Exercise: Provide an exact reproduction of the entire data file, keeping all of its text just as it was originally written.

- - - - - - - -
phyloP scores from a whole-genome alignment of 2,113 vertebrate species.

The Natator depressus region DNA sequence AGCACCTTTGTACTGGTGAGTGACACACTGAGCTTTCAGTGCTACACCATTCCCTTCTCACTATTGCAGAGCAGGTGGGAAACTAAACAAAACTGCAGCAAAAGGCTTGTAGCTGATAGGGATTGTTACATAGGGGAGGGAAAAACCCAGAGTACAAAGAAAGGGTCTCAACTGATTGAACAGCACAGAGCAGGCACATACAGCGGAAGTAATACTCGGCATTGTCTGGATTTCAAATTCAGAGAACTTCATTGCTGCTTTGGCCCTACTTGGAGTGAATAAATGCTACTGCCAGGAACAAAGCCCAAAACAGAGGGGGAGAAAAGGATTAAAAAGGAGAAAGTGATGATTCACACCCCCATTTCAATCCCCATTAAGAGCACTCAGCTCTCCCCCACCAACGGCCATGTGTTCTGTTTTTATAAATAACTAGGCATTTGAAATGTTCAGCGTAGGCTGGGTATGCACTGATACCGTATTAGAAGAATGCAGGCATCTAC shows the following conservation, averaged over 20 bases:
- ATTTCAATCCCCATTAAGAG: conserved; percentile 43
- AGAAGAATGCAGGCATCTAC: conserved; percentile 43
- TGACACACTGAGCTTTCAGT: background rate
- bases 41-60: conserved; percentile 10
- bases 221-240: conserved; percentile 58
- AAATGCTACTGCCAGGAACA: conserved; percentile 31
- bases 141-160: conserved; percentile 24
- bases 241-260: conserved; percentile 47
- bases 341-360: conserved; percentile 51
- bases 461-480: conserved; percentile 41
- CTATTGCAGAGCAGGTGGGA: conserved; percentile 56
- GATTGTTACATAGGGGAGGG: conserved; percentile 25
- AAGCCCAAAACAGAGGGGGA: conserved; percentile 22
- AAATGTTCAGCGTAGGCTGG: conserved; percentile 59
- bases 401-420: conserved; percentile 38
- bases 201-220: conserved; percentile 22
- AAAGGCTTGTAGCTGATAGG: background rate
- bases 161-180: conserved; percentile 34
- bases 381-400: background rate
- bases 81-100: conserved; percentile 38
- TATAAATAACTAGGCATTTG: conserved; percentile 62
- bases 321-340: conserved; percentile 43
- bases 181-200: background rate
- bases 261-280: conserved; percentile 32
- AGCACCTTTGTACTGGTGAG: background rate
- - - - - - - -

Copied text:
phyloP scores from a whole-genome alignment of 2,113 vertebrate species.

The Natator depressus region DNA sequence AGCACCTTTGTACTGGTGAGTGACACACTGAGCTTTCAGTGCTACACCATTCCCTTCTCACTATTGCAGAGCAGGTGGGAAACTAAACAAAACTGCAGCAAAAGGCTTGTAGCTGATAGGGATTGTTACATAGGGGAGGGAAAAACCCAGAGTACAAAGAAAGGGTCTCAACTGATTGAACAGCACAGAGCAGGCACATACAGCGGAAGTAATACTCGGCATTGTCTGGATTTCAAATTCAGAGAACTTCATTGCTGCTTTGGCCCTACTTGGAGTGAATAAATGCTACTGCCAGGAACAAAGCCCAAAACAGAGGGGGAGAAAAGGATTAAAAAGGAGAAAGTGATGATTCACACCCCCATTTCAATCCCCATTAAGAGCACTCAGCTCTCCCCCACCAACGGCCATGTGTTCTGTTTTTATAAATAACTAGGCATTTGAAATGTTCAGCGTAGGCTGGGTATGCACTGATACCGTATTAGAAGAATGCAGGCATCTAC shows the following conservation, averaged over 20 bases:
- ATTTCAATCCCCATTAAGAG: conserved; percentile 43
- AGAAGAATGCAGGCATCTAC: conserved; percentile 43
- TGACACACTGAGCTTTCAGT: background rate
- bases 41-60: conserved; percentile 10
- bases 221-240: conserved; percentile 58
- AAATGCTACTGCCAGGAACA: conserved; percentile 31
- bases 141-160: conserved; percentile 24
- bases 241-260: conserved; percentile 47
- bases 341-360: conserved; percentile 51
- bases 461-480: conserved; percentile 41
- CTATTGCAGAGCAGGTGGGA: conserved; percentile 56
- GATTGTTACATAGGGGAGGG: conserved; percentile 25
- AAGCCCAAAACAGAGGGGGA: conserved; percentile 22
- AAATGTTCAGCGTAGGCTGG: conserved; percentile 59
- bases 401-420: conserved; percentile 38
- bases 201-220: conserved; percentile 22
- AAAGGCTTGTAGCTGATAGG: background rate
- bases 161-180: conserved; percentile 34
- bases 381-400: background rate
- bases 81-100: conserved; percentile 38
- TATAAATAACTAGGCATTTG: conserved; percentile 62
- bases 321-340: conserved; percentile 43
- bases 181-200: background rate
- bases 261-280: conserved; percentile 32
- AGCACCTTTGTACTGGTGAG: background rate